Mercedes-Benz GLE300d 4MATIC AMG Dynamic (2020) review

Mercedes-Benz GLE300d 4MATIC AMG Dynamic (2020) review

A plug-in hybrid may be coming soon, but the latest GLE still scores with a fine diesel and practical interior.

Disparities in price between cars imported in fully built-up forms and those assembled in this region are sometimes vague.

Take the latest Mercedes-Benz GLE as an example. When it was launched in Thailand late last year, it costed a touch over six million baht.

A few weeks after, the locally built version came on stream at 5.19 million baht, nearly 900k less than the launch model coming from Europe.

That sounds quite fair because similarly powered rivals with diesel engines like the imported BMW X5 and Land Rover Discovery cost at least 5.5 million baht. But glance at the Audi Q7 and you wonder why it’s cheaper at 4.8 million baht despite being an import.

And if Mercedes’ idea of wanting to bring a certain model’s price in Thailand down to a competitive level is to be done via local assembly, then it becomes even stranger because the Malaysian-made Volvo XC90 goes for just over four million baht.

So whether it’s finished in this region or elsewhere that enjoys no free-trade benefits with Thailand, the GLE300d isn’t that price-attractive when you consider what’s available in this particular class of luxury SUVs. So much for local assembly, you could say.

Pricing aside, can there be anything good about the GLE300d which has a circa-250hp diesel motor like all of those aforementioned rivals? 

For starters, the GLE300d that’s sold here comes with seven seats matching the Discovery and XC90. And just like them, the Merc is more of a 5+2 whereby the third row chairs are more suitable for kids.

Likewise, users can choose to store those seats into the cabin floor to help create a large flat boot; the second-row can also be knocked down. Practicality-wise, the GLE is basically on par with the Land Rover and Volvo.

Buyers needing a genuine seven-seater can always settle for the GLS (or BMW X7). But these two really shouldn’t be brought into perspective here because they’re significantly bigger in size, have bigger and more powerful diesel engines, are more expensive to buy (eight million baht) and come from a class above.

Even so, the GLE is about a spacious package for the family, which is why it isn’t short on comfort. The first and second rows of seats offer good support and ample levels of adjustment; climate control is also available in both quarters.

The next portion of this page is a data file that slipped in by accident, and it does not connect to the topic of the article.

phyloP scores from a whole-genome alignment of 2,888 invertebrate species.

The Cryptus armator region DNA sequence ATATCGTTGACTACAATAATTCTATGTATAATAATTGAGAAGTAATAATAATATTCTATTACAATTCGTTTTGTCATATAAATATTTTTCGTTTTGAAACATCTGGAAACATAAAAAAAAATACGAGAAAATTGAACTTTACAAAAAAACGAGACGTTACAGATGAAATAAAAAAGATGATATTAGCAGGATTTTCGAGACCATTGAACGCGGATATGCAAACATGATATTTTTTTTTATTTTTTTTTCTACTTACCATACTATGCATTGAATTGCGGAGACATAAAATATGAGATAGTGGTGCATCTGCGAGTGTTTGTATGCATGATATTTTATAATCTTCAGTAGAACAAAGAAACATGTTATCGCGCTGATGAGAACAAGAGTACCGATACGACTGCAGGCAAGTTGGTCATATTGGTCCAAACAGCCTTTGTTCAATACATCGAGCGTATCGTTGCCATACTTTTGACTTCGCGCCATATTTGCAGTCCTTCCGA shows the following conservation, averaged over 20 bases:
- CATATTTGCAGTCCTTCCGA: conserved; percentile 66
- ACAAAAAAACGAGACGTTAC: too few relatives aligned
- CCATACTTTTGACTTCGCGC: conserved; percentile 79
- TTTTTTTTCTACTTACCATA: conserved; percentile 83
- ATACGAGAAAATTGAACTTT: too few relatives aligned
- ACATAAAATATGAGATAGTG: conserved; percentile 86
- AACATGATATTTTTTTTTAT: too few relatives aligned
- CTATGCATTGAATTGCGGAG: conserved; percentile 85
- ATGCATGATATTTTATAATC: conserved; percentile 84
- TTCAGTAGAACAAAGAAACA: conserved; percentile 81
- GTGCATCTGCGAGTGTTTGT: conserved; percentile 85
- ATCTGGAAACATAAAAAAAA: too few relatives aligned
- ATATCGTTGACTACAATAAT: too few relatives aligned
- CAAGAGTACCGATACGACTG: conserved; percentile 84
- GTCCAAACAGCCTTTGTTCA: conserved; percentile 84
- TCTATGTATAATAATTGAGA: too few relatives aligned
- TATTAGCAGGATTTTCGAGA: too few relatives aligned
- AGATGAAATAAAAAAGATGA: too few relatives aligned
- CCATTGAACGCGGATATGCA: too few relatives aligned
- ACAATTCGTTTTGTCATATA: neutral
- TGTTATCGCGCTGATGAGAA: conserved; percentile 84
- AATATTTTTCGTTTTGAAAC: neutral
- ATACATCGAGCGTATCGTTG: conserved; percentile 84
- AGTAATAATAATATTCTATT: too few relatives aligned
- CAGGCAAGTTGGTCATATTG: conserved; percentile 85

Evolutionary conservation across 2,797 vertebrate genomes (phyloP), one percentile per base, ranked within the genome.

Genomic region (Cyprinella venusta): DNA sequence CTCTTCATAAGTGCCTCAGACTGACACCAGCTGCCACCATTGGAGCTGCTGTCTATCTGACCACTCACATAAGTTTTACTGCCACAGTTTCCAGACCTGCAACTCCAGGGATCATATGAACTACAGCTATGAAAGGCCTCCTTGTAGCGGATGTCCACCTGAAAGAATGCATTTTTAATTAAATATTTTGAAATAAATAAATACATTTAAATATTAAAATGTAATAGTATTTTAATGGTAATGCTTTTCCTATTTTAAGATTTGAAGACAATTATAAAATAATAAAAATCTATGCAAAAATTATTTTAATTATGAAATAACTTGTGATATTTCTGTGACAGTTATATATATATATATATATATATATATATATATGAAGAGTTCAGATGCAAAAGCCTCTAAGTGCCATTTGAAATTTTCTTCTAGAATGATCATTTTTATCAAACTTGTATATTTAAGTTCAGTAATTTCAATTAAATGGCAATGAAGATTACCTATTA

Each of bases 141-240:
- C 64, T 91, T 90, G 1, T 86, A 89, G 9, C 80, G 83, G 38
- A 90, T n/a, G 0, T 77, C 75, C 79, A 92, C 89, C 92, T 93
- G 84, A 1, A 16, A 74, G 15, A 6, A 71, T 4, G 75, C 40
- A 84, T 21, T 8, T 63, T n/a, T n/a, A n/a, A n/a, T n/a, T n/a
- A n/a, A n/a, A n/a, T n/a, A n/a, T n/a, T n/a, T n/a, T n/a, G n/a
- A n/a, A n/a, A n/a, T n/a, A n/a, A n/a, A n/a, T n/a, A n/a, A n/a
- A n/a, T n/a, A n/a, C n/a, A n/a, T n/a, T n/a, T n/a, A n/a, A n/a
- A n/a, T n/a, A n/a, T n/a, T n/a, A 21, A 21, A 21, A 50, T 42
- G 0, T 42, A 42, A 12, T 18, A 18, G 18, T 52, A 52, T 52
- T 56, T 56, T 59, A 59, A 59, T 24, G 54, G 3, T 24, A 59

There’s the brand’s familiar digital widescreen on the dashboard that is easy to use and nice on the eyes. And along with other areas in the driving cockpit, it’s quite a nice place to spend time in with good levels of ergonomics, aesthetics and perceived quality. Rivals also do a fine job here, so it’s probably a matter of taste.

As said earlier, the GLE300d comes with a diesel engine made competitive in-class. The 245hp four-cylinder feels gutsy at most times and hardly lacks any usable power wherever you’re driving. The nine-speed auto and all-wheel drive system also aid for smooth power delivery.

This OM654-designated unit is Mercedes’ latest four-pot diesel that’s also applied in the CLS300d; it’s employed in the C220d, E220d and GLC220d, as well, albeit 194hp. 

Of course, many punters will be anticipating a plug-in hybrid for the GLE (succeeding the GLE500e of the preceding generation), but the GLE300d already does a fine job in balancing out all-round performance and decent fuel economy.

If there’s something to complain about in the GLE300d, it would be no other than the driving manners. At low speeds, there’s too much body movement, even over the slightest of surface undulations. The jiggly ride is reminiscent of focused off-roaders like the Jeep Grand Cherokee of yore.

The ride and body control in the GLE300d only start to improve with speed. And when you get to a settled cruise on the highway, it feels reasonably stable and comfortable, not to mention the decent levels of external noise suppression. 

Apparently, those big 21in wheels and sporty tyres haven’t really taken away comfort. Which is to say that the AMG Dynamic spec of the GLE300d should work well for most buyers in this country because it helps for a macho appearance on the sealed tarmac.

So while performance isn’t an issue in the GLE300d, the handling and ride traits may not be as accomplished as in some of its competitors especially the X5. 

But if there’s one thing common in all players of this class, it’s no other than the sheer size of their bodies which can be felt at all times. These SUVs are at their best as weekend family-movers and definitely not during the daily school run.

Should you be enticed by the GLE300d, in the end? Well, if you happen to be a customer of the outgoing model, this new model should certainly suffice because it offers improvements here and there, be it in functional or dynamic terms.

But rivals are still worth perusing especially when the asking price is as much as five million baht. This class of SUVs has become highly competitive in recent years which is why the GLE300d isn’t the immediate choice.

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